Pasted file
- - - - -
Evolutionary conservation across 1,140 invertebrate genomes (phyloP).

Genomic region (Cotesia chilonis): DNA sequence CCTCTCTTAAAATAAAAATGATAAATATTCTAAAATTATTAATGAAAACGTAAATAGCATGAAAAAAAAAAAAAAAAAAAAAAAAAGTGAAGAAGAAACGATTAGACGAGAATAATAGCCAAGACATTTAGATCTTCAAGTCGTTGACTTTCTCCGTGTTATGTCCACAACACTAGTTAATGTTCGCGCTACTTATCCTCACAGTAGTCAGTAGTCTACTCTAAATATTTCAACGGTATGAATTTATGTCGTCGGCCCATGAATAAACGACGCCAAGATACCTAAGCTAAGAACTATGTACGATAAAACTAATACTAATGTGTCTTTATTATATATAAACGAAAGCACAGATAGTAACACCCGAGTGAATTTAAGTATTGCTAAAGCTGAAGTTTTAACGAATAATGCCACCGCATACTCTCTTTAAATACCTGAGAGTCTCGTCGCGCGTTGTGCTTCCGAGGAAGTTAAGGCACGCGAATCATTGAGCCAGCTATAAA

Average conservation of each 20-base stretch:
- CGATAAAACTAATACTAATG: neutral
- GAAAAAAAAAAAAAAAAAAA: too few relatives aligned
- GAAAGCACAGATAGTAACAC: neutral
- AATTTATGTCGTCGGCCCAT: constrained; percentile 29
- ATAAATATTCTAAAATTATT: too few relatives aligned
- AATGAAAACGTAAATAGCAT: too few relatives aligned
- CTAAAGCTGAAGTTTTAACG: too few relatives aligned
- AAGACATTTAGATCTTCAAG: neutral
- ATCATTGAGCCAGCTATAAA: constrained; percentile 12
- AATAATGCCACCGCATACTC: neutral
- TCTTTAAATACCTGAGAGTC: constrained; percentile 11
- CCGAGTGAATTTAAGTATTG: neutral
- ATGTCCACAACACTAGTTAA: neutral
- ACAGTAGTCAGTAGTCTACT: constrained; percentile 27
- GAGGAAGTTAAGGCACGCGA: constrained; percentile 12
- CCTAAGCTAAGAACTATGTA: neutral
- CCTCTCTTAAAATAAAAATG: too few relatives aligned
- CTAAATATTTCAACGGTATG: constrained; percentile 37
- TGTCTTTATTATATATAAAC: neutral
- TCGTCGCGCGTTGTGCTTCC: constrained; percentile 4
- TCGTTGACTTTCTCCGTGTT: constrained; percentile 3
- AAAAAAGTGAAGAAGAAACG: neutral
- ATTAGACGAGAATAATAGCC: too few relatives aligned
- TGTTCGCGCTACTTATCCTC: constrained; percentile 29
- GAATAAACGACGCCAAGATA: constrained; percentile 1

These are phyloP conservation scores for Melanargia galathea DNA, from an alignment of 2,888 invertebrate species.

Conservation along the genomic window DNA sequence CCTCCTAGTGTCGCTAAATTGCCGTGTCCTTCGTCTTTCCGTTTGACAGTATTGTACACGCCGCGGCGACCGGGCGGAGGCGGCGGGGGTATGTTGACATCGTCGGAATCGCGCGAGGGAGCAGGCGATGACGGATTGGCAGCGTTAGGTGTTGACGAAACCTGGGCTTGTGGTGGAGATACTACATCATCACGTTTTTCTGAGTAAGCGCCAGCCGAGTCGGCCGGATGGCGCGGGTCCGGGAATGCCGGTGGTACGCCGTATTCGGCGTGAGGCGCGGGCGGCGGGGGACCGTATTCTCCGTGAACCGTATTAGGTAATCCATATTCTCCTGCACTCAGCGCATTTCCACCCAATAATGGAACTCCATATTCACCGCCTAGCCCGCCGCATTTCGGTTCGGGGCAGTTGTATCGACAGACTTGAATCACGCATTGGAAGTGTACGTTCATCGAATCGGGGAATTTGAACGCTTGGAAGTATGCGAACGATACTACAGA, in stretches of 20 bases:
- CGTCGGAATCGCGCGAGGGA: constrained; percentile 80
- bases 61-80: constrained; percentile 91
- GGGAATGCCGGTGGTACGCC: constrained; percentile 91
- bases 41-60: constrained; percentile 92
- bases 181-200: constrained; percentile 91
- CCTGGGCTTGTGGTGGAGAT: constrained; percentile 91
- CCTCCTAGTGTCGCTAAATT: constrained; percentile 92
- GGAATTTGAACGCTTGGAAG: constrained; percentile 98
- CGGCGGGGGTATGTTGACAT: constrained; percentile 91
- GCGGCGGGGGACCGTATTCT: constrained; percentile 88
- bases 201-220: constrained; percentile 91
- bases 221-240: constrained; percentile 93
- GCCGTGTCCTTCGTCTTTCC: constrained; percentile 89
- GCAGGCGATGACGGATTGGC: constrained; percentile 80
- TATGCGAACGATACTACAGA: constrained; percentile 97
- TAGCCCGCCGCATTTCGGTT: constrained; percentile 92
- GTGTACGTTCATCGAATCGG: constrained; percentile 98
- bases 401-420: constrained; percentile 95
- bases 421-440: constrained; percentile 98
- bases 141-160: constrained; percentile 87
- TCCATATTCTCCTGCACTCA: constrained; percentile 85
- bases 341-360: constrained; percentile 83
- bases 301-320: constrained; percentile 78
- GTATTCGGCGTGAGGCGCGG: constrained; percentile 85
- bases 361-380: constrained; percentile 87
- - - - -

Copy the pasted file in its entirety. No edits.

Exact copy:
Evolutionary conservation across 1,140 invertebrate genomes (phyloP).

Genomic region (Cotesia chilonis): DNA sequence CCTCTCTTAAAATAAAAATGATAAATATTCTAAAATTATTAATGAAAACGTAAATAGCATGAAAAAAAAAAAAAAAAAAAAAAAAAGTGAAGAAGAAACGATTAGACGAGAATAATAGCCAAGACATTTAGATCTTCAAGTCGTTGACTTTCTCCGTGTTATGTCCACAACACTAGTTAATGTTCGCGCTACTTATCCTCACAGTAGTCAGTAGTCTACTCTAAATATTTCAACGGTATGAATTTATGTCGTCGGCCCATGAATAAACGACGCCAAGATACCTAAGCTAAGAACTATGTACGATAAAACTAATACTAATGTGTCTTTATTATATATAAACGAAAGCACAGATAGTAACACCCGAGTGAATTTAAGTATTGCTAAAGCTGAAGTTTTAACGAATAATGCCACCGCATACTCTCTTTAAATACCTGAGAGTCTCGTCGCGCGTTGTGCTTCCGAGGAAGTTAAGGCACGCGAATCATTGAGCCAGCTATAAA

Average conservation of each 20-base stretch:
- CGATAAAACTAATACTAATG: neutral
- GAAAAAAAAAAAAAAAAAAA: too few relatives aligned
- GAAAGCACAGATAGTAACAC: neutral
- AATTTATGTCGTCGGCCCAT: constrained; percentile 29
- ATAAATATTCTAAAATTATT: too few relatives aligned
- AATGAAAACGTAAATAGCAT: too few relatives aligned
- CTAAAGCTGAAGTTTTAACG: too few relatives aligned
- AAGACATTTAGATCTTCAAG: neutral
- ATCATTGAGCCAGCTATAAA: constrained; percentile 12
- AATAATGCCACCGCATACTC: neutral
- TCTTTAAATACCTGAGAGTC: constrained; percentile 11
- CCGAGTGAATTTAAGTATTG: neutral
- ATGTCCACAACACTAGTTAA: neutral
- ACAGTAGTCAGTAGTCTACT: constrained; percentile 27
- GAGGAAGTTAAGGCACGCGA: constrained; percentile 12
- CCTAAGCTAAGAACTATGTA: neutral
- CCTCTCTTAAAATAAAAATG: too few relatives aligned
- CTAAATATTTCAACGGTATG: constrained; percentile 37
- TGTCTTTATTATATATAAAC: neutral
- TCGTCGCGCGTTGTGCTTCC: constrained; percentile 4
- TCGTTGACTTTCTCCGTGTT: constrained; percentile 3
- AAAAAAGTGAAGAAGAAACG: neutral
- ATTAGACGAGAATAATAGCC: too few relatives aligned
- TGTTCGCGCTACTTATCCTC: constrained; percentile 29
- GAATAAACGACGCCAAGATA: constrained; percentile 1

These are phyloP conservation scores for Melanargia galathea DNA, from an alignment of 2,888 invertebrate species.

Conservation along the genomic window DNA sequence CCTCCTAGTGTCGCTAAATTGCCGTGTCCTTCGTCTTTCCGTTTGACAGTATTGTACACGCCGCGGCGACCGGGCGGAGGCGGCGGGGGTATGTTGACATCGTCGGAATCGCGCGAGGGAGCAGGCGATGACGGATTGGCAGCGTTAGGTGTTGACGAAACCTGGGCTTGTGGTGGAGATACTACATCATCACGTTTTTCTGAGTAAGCGCCAGCCGAGTCGGCCGGATGGCGCGGGTCCGGGAATGCCGGTGGTACGCCGTATTCGGCGTGAGGCGCGGGCGGCGGGGGACCGTATTCTCCGTGAACCGTATTAGGTAATCCATATTCTCCTGCACTCAGCGCATTTCCACCCAATAATGGAACTCCATATTCACCGCCTAGCCCGCCGCATTTCGGTTCGGGGCAGTTGTATCGACAGACTTGAATCACGCATTGGAAGTGTACGTTCATCGAATCGGGGAATTTGAACGCTTGGAAGTATGCGAACGATACTACAGA, in stretches of 20 bases:
- CGTCGGAATCGCGCGAGGGA: constrained; percentile 80
- bases 61-80: constrained; percentile 91
- GGGAATGCCGGTGGTACGCC: constrained; percentile 91
- bases 41-60: constrained; percentile 92
- bases 181-200: constrained; percentile 91
- CCTGGGCTTGTGGTGGAGAT: constrained; percentile 91
- CCTCCTAGTGTCGCTAAATT: constrained; percentile 92
- GGAATTTGAACGCTTGGAAG: constrained; percentile 98
- CGGCGGGGGTATGTTGACAT: constrained; percentile 91
- GCGGCGGGGGACCGTATTCT: constrained; percentile 88
- bases 201-220: constrained; percentile 91
- bases 221-240: constrained; percentile 93
- GCCGTGTCCTTCGTCTTTCC: constrained; percentile 89
- GCAGGCGATGACGGATTGGC: constrained; percentile 80
- TATGCGAACGATACTACAGA: constrained; percentile 97
- TAGCCCGCCGCATTTCGGTT: constrained; percentile 92
- GTGTACGTTCATCGAATCGG: constrained; percentile 98
- bases 401-420: constrained; percentile 95
- bases 421-440: constrained; percentile 98
- bases 141-160: constrained; percentile 87
- TCCATATTCTCCTGCACTCA: constrained; percentile 85
- bases 341-360: constrained; percentile 83
- bases 301-320: constrained; percentile 78
- GTATTCGGCGTGAGGCGCGG: constrained; percentile 85
- bases 361-380: constrained; percentile 87